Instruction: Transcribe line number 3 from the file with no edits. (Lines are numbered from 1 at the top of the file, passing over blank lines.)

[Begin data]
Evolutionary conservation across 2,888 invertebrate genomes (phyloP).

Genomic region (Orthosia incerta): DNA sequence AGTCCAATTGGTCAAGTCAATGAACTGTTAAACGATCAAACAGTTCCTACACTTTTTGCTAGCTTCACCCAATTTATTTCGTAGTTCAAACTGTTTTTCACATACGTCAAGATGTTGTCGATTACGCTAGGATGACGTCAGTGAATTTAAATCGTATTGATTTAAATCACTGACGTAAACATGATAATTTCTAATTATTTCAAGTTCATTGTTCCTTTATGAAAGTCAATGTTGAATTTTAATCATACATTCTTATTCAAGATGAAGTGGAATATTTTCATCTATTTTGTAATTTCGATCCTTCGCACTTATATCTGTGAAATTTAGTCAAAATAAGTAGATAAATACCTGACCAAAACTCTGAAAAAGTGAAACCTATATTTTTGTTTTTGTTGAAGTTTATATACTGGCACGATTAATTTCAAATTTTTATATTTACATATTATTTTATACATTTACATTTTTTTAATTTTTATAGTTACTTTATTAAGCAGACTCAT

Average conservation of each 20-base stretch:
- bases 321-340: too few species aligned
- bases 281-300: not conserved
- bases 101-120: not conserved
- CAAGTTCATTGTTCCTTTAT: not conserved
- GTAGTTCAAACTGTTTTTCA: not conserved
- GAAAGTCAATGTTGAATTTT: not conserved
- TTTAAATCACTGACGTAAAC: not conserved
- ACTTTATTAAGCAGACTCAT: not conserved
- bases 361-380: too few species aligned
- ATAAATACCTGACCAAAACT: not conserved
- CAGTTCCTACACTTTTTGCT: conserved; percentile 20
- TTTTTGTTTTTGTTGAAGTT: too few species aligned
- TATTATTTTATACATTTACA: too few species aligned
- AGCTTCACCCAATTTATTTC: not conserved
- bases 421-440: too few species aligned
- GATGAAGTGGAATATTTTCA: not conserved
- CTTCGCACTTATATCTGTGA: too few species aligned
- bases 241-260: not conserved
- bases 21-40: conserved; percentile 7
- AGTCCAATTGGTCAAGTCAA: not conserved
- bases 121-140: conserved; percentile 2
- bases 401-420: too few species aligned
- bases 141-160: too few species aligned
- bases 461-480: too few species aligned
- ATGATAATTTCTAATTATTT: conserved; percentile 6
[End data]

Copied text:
Average conservation of each 20-base stretch: